a.    It is helpful for people signing up to tick all the available times they can do, rather than their one preference. This can help balance out the groups in numbers.


7.   At the end of these weeks, they are then sent out ready to lead using the material and preparation they have developed as part of a larger team.


1.   Let people know which day/time they are part of. Share the leader/host’s name, venue etc (make sure you have permission ahead of time). Make sure people have any material or other details prior to their first session.

2.   On the first night, the leader and hosts will welcome everyone in, have a space for introductions and run their first session, which should follow the structure you agreed on.

3.   Those in leadership should get in touch with each set of leaders afterwards to ask them how it has gone and if they need anything for the next session.

a.    The communication, encouragement and support is important beyond the first week. It doesn’t need to be long but needs to allow space for any issues or concerns to be raised.

4.   It is really handy if you are sharing briefly in church each week. Perhaps each leader could take in turns to summarise the main point. This helps to involve those who are not taking part, it also emphasises the shared material and learning of the different groups.

5.   Several churches have done this over Lent or Advent and have placed the timings so that the last one takes place after the holiday. This one tends to be given a celebration feel as part of the Christmas/Easter celebration.


a.    This can be really effective to draw people back together after a break.


So far this is just an annual course with a difference, although all will be aware that it is different. Timing is often key with the next bit and you will know your church best.

1.   Things to consider and do:

a.    You will need to have planned the next material to use, this can be done well in advance or as a result of conversations about potential needs with the leaders you have.

b.    Towards the end of the course, you need to have discussed with facilitators and hosts if they would be willing to continue. This means you know how many groups you will have available and when.

                                         i.    It needs to be clear that the aim is to keep these groups running, with new material and courses, but also that it is not a lifelong commitment.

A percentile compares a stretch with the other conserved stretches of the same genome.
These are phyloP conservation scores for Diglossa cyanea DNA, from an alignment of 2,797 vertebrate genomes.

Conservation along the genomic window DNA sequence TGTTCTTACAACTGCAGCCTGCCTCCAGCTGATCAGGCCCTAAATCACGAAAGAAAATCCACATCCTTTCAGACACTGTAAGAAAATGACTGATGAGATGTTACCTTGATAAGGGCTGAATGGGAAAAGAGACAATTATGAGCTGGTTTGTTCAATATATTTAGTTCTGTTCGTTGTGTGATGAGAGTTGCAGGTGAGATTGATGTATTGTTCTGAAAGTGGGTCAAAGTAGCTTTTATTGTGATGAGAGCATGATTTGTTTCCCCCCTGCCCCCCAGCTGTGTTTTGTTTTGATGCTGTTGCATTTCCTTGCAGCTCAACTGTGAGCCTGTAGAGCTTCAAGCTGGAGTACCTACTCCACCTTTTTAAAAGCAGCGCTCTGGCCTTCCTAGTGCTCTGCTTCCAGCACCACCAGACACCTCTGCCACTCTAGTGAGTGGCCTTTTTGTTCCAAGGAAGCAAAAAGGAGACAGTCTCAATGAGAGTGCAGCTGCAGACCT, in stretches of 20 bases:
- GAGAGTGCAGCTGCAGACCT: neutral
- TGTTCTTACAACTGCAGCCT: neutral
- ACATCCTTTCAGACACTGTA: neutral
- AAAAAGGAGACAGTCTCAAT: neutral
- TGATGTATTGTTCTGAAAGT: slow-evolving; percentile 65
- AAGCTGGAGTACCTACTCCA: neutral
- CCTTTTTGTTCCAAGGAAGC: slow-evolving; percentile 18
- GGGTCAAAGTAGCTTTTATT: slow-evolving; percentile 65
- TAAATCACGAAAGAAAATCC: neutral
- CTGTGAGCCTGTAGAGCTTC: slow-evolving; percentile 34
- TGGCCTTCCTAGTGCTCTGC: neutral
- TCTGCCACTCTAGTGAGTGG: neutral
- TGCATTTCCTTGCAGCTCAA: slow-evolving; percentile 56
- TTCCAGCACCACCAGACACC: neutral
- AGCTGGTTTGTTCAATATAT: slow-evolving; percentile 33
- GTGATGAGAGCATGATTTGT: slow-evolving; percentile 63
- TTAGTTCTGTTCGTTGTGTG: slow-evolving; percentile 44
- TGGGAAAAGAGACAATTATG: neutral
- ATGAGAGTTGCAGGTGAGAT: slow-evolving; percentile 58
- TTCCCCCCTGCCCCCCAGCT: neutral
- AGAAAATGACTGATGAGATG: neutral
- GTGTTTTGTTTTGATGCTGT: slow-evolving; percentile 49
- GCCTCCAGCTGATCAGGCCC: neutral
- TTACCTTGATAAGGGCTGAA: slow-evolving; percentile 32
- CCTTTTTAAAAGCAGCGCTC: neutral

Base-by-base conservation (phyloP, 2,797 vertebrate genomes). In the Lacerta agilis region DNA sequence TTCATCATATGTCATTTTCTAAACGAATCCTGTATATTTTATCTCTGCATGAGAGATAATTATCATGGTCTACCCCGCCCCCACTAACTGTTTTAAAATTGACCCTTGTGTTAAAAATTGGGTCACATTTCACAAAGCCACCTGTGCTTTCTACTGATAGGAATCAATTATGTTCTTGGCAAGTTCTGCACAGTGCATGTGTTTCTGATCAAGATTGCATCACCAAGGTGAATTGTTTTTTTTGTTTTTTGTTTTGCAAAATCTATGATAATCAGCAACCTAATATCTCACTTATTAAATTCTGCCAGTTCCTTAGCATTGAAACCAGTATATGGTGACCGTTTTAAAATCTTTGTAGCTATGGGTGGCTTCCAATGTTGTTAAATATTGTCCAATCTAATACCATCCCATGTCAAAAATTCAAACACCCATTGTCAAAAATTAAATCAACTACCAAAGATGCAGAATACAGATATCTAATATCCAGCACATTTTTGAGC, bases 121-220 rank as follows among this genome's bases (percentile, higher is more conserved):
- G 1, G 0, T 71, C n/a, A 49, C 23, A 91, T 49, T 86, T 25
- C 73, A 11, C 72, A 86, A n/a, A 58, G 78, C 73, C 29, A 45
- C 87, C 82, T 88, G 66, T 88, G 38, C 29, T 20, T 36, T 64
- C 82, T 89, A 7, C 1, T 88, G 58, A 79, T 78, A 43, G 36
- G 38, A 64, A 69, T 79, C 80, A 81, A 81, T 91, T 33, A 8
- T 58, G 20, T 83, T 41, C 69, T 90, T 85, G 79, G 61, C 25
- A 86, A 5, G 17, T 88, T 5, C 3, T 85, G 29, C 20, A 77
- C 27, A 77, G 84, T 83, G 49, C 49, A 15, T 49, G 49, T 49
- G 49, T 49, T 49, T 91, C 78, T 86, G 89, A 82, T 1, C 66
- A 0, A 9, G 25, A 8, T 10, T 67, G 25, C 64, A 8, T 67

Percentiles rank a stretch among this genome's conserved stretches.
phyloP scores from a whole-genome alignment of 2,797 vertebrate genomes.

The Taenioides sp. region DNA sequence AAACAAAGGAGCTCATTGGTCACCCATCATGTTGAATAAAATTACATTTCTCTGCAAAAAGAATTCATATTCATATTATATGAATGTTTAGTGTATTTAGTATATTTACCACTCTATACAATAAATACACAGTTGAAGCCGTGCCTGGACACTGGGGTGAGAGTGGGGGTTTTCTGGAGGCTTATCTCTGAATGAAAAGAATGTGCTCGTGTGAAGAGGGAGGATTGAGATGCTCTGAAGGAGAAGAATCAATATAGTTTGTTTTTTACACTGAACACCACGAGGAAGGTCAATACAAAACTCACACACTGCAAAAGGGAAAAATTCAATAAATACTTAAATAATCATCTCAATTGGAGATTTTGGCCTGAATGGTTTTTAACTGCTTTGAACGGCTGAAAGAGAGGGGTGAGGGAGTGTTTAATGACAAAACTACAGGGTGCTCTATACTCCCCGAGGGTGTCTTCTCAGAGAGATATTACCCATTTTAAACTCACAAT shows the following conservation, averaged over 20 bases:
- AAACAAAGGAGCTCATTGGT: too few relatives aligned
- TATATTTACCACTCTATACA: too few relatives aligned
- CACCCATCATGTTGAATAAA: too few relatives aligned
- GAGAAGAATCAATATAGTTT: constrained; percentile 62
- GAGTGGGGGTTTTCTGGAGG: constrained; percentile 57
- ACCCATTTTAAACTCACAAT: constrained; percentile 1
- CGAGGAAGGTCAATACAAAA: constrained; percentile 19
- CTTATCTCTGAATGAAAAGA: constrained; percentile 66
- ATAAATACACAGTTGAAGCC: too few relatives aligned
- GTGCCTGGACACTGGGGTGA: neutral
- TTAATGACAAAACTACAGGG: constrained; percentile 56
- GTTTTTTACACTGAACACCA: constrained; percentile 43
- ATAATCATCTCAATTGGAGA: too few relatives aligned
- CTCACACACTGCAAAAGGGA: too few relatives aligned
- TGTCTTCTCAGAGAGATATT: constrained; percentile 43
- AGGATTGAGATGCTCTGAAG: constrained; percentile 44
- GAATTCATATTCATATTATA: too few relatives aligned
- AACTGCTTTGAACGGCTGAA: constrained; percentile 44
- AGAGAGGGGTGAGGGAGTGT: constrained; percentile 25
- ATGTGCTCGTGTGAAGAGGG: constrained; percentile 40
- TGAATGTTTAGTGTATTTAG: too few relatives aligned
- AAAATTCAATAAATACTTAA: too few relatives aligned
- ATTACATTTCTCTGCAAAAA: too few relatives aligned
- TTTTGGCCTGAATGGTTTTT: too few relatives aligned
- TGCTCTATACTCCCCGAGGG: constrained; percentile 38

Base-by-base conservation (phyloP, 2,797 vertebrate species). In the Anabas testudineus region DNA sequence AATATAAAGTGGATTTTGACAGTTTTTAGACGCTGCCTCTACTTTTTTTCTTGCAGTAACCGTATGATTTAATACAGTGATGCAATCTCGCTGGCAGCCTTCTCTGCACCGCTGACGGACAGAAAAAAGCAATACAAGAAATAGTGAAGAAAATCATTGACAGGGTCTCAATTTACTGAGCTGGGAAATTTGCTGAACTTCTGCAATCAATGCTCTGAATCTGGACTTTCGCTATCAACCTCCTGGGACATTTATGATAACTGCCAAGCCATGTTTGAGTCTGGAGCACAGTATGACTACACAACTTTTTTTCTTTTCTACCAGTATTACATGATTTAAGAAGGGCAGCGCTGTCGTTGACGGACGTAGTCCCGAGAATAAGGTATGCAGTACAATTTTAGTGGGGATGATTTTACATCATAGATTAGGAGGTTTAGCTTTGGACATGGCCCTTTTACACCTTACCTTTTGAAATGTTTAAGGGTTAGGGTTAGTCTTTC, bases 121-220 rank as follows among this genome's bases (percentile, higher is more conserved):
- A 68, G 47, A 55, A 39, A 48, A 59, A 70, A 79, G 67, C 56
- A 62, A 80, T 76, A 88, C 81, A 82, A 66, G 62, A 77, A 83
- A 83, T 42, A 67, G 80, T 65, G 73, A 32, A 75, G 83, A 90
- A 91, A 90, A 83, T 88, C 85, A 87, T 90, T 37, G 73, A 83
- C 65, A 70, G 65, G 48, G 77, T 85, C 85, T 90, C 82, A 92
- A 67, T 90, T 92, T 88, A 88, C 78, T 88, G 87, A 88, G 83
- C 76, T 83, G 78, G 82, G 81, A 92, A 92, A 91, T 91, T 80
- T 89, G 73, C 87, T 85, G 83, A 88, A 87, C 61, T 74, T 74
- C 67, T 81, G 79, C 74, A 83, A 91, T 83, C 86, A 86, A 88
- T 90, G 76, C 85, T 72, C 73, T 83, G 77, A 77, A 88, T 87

c.    It is helpful if the facilitators and hosts share with their own groups that there will be another course coming up after this one ends, as it becomes a personal invitation.

                                         i.    Some do this in the final celebration week, some the last week before the break. Although, it shouldn’t be a surprise to anyone that there may be more coming.

d.    It also needs to be shared in church to allow those who couldn’t or didn’t take part to join in. This is one reason sharing snippets in church is important, it brings involvement but also the potential to interest.

2.   Prepare for the new course:

a.    Hopefully all hosts and facilitators will want and be able to continue, but that may not be the case. Work out what times and groups will still be running.

b.    If you have an individual host or facilitator, think about how to use them well.

                                         i.    You may make a new pair of leaders for a new group.

                                        ii.    You may add them to an existing team that would like support or that will be quite large with the idea of them becoming two groups in the future.

c.    Find space somewhere to celebrate with all those who have led…whether they are continuing or not. It may be a pudding evening, a simple lunch after church…but something that shows your appreciation. Include a space for them to share about the positives that have come from the group and how they have personally grown or learnt.

d.    Of the participants who are continuing, you may need to move some of the groups around (do check availability first). Try and keep them balanced in numbers etc.

3.   Start the new course. This often works well if they are moving straight into it, but logistically this may not be possible. There should not be a long gap though.

3.   Start the new course. This often works well if they are moving straight into it, but logistically this may not be possible. There should not be a long gap though.


Support and ongoing training are really important. This should involve a space to share concerns/issues, to share positives and encouragements, to celebrate their leadership and to receive resources and training.

A lot of churches do this three times a year, but this may not be the same for you. If this is used, it is best to do it towards the end of the previous term so they are ready at the beginning of the next term. Suggested resources are given for following term, discussions about where they are and where they are going can take place, alongside sharing and celebrating.